Closing The Book On Kevin Wilson’s Recruiting

It’s the one day a year when we talk about recruiting! With Signing Day now behind us, this seems like the time to take one last comprehensive look at recruiting in the Wilson Era.

Remember as we move through this, I’m just talking about talent acquisition – not development or deployment. So whatever Wilson did or didn’t do with players after they arrived on campus isn’t relevant to this analysis, with one exception: I will note attrition in recruiting classes, meaning players that left the program before their eligibility was up either due to injury, playing time concerns or disciplinary issues.

If we count the 2017 class as a “Wilson” class, which I think we should, since Tom Allen was only responsible for it for the last two months, we have seven total classes from which to form an opinion.[ref] By the way, I understand the inconsistency of counting the 2011 class as a Wilson class when he only had two months, but Wilson made enough changes to that class that I’m comfortable with giving him credit.[/ref] But really, our opinion of Wilson’s recruiting should be based on classes that spent more time under his tutelage. Ideally, we would only consider those classes that have completed their eligibility, but only two classes have done that (2011 and 2012) so we have to look at some incomplete results.

K Dub’s Recruiting by Location

We’ll start by looking at Wilson’s classes geographically. Despite what the good ol’ boys in Rushville[ref] You can pick your favorite Indiana small town to plug in there. Rushville is mine.[/ref] will tell you, this category doesn’t really tell us anything about the quality of Wilson’s recruiting. Still, there’s some interesting trends here:

The first is that the percentage of recruits from Indiana decreased in each class from 2011 to 2016, before bumping back up in 2017. Part of the reason for the decrease in 2014-2016 was the departure of ace Indiana recruiter Mark Hagan, just as part of the reason for the 2017 increase was Hagan’s return. The chart also shows the steady reliance on Florida and Georgia, which ticked up even higher when Tom Allen took over.

As I mentioned earlier, this doesn’t tell us anything about the quality of players Wilson is bringing in, but it does tell us a little about his priorities. The numbers suggest that Wilson did not view in-state recruiting as vital to building his program. He wanted to hold his own in the state and bring in a handful of guys every year, but with the exception of 2013, he didn’t reel in many big fish from Indianapolis, nor did he take players who probably weren’t good enough to play in the B1G just because they were from Indiana. I suspect Wilson recognized that convincing Indiana high school coaches and players that IU doesn’t suck anymore was going to time some time, and he was content to scoop up talent in places like Cincinnati, Florida, Georgia and Texas, where IU’s message wasn’t met with quite the same pre-conceived notions. I also suspect (and have heard) that Wilson may have rubbed some Indiana high school coaches the wrong way. Regardless, Kevin Wilson leaves a program that will be easier for Coach Allen to sell, and Allen seems to have the relationships within Indiana high school football to make sure that message is heard.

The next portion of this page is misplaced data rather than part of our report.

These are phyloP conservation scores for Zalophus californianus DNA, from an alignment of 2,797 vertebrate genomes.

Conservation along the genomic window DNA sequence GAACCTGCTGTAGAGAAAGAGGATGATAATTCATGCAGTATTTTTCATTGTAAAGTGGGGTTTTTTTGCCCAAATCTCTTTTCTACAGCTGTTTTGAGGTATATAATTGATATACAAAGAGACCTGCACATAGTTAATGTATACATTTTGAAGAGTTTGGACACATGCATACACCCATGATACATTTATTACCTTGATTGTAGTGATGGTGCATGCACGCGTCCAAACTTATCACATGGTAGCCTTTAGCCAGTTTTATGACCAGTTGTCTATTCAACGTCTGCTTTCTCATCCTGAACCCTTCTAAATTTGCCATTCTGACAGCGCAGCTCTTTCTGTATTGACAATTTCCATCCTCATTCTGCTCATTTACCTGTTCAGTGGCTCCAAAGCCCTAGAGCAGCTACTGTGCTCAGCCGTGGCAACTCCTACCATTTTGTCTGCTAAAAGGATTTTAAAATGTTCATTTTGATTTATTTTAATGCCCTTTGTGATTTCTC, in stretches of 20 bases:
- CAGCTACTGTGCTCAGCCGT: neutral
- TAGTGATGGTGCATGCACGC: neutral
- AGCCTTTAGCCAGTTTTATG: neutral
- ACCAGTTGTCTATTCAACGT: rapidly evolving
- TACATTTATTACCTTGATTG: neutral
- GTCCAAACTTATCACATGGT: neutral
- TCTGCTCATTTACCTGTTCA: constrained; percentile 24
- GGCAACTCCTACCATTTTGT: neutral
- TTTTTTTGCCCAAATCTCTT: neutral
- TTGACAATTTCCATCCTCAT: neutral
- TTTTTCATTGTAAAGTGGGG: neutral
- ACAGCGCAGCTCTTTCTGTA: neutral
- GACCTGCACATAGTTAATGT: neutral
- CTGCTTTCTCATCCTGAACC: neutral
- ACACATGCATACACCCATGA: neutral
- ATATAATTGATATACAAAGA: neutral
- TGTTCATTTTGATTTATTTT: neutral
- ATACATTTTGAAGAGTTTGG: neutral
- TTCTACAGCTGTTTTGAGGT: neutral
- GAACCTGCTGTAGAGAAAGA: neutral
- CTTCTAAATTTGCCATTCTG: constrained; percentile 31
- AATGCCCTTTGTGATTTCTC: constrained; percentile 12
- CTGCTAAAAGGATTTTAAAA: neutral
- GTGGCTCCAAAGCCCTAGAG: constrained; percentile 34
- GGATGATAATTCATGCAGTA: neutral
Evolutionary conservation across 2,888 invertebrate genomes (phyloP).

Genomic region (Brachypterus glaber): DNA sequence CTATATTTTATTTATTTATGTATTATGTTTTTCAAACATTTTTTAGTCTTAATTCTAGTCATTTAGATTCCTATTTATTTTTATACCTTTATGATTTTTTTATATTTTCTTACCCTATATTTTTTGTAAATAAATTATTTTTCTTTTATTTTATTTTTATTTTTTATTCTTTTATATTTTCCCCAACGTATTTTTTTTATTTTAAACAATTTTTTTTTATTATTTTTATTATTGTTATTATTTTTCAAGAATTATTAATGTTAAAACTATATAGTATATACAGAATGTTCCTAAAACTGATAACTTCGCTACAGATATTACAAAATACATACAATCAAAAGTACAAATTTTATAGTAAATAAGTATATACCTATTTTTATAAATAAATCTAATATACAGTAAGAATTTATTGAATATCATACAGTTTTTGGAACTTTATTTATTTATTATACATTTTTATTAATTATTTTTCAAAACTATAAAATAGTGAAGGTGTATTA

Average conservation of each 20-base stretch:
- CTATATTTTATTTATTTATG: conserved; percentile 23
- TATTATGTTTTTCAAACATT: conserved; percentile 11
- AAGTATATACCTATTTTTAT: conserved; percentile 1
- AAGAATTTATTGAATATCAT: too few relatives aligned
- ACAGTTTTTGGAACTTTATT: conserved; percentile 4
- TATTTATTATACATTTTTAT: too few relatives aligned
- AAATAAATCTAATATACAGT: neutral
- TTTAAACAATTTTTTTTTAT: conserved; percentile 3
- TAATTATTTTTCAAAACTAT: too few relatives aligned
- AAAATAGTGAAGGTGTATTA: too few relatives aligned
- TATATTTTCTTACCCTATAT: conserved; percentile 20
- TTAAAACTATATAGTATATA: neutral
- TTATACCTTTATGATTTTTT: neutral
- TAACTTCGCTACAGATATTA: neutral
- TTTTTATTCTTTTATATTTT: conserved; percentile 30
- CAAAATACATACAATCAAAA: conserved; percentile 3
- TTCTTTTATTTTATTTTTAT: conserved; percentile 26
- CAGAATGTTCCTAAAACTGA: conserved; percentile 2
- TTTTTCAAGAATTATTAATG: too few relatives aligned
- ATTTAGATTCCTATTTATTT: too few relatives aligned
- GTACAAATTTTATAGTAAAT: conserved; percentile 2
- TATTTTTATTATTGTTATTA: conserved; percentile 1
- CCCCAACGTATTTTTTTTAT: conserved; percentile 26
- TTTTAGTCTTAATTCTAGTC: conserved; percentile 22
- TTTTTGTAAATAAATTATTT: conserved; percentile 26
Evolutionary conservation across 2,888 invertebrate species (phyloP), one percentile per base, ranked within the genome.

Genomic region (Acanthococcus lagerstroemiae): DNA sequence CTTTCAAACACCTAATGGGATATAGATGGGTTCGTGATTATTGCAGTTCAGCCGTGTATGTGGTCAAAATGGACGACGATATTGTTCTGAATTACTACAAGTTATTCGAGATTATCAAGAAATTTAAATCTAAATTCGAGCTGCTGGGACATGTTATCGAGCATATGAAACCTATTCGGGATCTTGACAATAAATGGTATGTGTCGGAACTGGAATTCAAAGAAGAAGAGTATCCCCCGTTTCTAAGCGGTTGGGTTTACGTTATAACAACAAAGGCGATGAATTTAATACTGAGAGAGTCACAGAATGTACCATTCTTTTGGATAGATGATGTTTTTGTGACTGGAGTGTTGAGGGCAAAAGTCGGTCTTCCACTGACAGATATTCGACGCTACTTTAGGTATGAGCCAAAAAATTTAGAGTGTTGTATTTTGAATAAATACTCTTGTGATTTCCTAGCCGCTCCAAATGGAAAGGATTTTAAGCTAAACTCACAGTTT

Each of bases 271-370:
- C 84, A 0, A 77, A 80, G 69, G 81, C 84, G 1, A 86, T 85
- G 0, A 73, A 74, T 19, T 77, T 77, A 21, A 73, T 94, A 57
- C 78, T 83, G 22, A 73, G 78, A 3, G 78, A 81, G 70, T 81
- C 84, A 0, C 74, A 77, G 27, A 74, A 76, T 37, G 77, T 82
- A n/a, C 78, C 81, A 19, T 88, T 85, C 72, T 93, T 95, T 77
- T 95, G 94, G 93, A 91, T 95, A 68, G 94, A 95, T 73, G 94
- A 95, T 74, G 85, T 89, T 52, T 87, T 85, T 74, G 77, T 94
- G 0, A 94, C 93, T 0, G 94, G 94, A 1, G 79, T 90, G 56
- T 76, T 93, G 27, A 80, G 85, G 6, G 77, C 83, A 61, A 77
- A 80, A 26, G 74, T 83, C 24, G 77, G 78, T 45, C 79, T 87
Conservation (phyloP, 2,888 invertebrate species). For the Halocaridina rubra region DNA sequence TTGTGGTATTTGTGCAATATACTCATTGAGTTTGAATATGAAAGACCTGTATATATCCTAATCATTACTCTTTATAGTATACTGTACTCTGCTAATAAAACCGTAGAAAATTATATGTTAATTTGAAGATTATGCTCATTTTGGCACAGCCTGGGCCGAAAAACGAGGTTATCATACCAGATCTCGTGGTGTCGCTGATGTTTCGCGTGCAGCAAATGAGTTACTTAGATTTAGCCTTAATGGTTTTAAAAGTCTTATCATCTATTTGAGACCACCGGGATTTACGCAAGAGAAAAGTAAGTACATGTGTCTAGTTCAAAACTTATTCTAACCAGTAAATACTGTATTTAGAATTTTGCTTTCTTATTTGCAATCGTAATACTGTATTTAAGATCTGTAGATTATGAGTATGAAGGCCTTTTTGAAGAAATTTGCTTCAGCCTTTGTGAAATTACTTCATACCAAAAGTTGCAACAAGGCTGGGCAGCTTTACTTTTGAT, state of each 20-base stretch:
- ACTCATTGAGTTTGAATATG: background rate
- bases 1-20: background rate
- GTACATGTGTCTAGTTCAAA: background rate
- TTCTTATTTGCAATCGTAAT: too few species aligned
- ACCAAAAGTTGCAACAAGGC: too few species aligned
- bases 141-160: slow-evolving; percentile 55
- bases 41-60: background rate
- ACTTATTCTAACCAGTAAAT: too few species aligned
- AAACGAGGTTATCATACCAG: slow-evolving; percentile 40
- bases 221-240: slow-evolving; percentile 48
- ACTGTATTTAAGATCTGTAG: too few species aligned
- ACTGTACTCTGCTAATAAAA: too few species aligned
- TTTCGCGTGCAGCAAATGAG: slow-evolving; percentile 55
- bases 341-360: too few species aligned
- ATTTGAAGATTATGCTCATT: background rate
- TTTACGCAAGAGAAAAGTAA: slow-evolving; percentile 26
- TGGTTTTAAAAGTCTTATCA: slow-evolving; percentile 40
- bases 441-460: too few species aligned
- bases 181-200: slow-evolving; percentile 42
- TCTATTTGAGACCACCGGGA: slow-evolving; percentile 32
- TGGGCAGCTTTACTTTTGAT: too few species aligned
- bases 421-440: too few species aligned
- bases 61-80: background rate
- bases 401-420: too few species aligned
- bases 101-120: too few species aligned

Class-By-Class Analysis

  • 2011 – Surprisingly, the numbers for Wilson’s first class stack up pretty well.  At the moment, this class has the highest percentage of players to make an NFL roster, at 22%. It also has the highest percentage of players to start and to complete their eligibility. Some of that has to do with the attrition in previous classes caused by the coaching change, but still, the 2011 class, headlined by Cody Latimer, Shane Wynn, Stephen Houston, Bobby Richardson and Zack Shaw, should be remembered fondly by IU football fans, even if most of them never played in a bowl game. And hey, how about a little love for Bill Lynch for laying the foundation with some of those guys??
  • 2012 – Probably Wilson’s best overall class, with Tevin Coleman, Jason Spriggs, Dan Feeney, Ralph Green, Ricky Jones, Dimitric Camiel, Nick Mangieri and Nate Sudfeld. When it’s all said and done, I expect this class to have the highest number of NFL players.  On the other hand, 8 guys in the class transferred, were forced into retirement due to injury or were kicked out, tying for the most in a class in Wilson’s tenure. This class was also the peak of Wilson’s reliance on the JuCo ranks, apparently fueled by assistant DC Mike Ekeler. Of the 7 JuCo players that IU signed in 2012, 4 started (Cam Coffman, Tim Bennett, David Cooper and Antonio Marshall) and of those, only 2 completed their eligibility at IU.
  • 2013 – The top of the 2013 class was a major disappointment, as the highly-touted Indy trio of Antonio Allen, Darius Latham and David Kenney struggled to live up to the hype. Allen was kicked off the team after two seasons (one of which was cut short by injury), Latham had his moments, but struggled with consistency and David Kenney rarely saw the field in his freshman season before transferring. This class also gave the offense next to nothing – Danny Friend is the only meaningful offensive contributor from the class. On the positive side, this group provided several key members of IU’s 2016 defensive renaissance, including Rashard Fant, Marcus Oliver, Nate Hoff, Patrick Dougherty and Chase Dutra.
  • 2014 – This group has some highlights, in Tegray Scales, Devine Redding and Simmie Cobbs, but like 2012, 8 members of the class transferred, were forced into retirement by injury or were kicked out.  With this class entering its true senior/redshirt junior season, it has the lowest percentage of starters in Wilson’s first 5 classes, at 31%.
  • 2015 – Two seasons in, this class is off to a good start, with more than 80% having already seen the field and only one member of the class lost to injury/transfer/discipline.[ref] But this offseason is about the time that playing time transfers tend to pop up.[/ref] Aside from Jonathan Crawford and Nick Westbrook, that class may be a little lacking in top end talent, but there’s still time for it to show itself – see Camion Patrick, Jacob Robinson, Donovan Hale, Brandon Knight, etc.
  • 2016  – This class came out of the gates fast, with almost half of the 19 members playing as true freshmen. Solid depth at offensive line and wide receiver kept some talented members of this group off the field in 2016 so we should see many more contributors emerge (like Jonah Morris, Taysir Mack and Mackenzie Nworah, to name a few).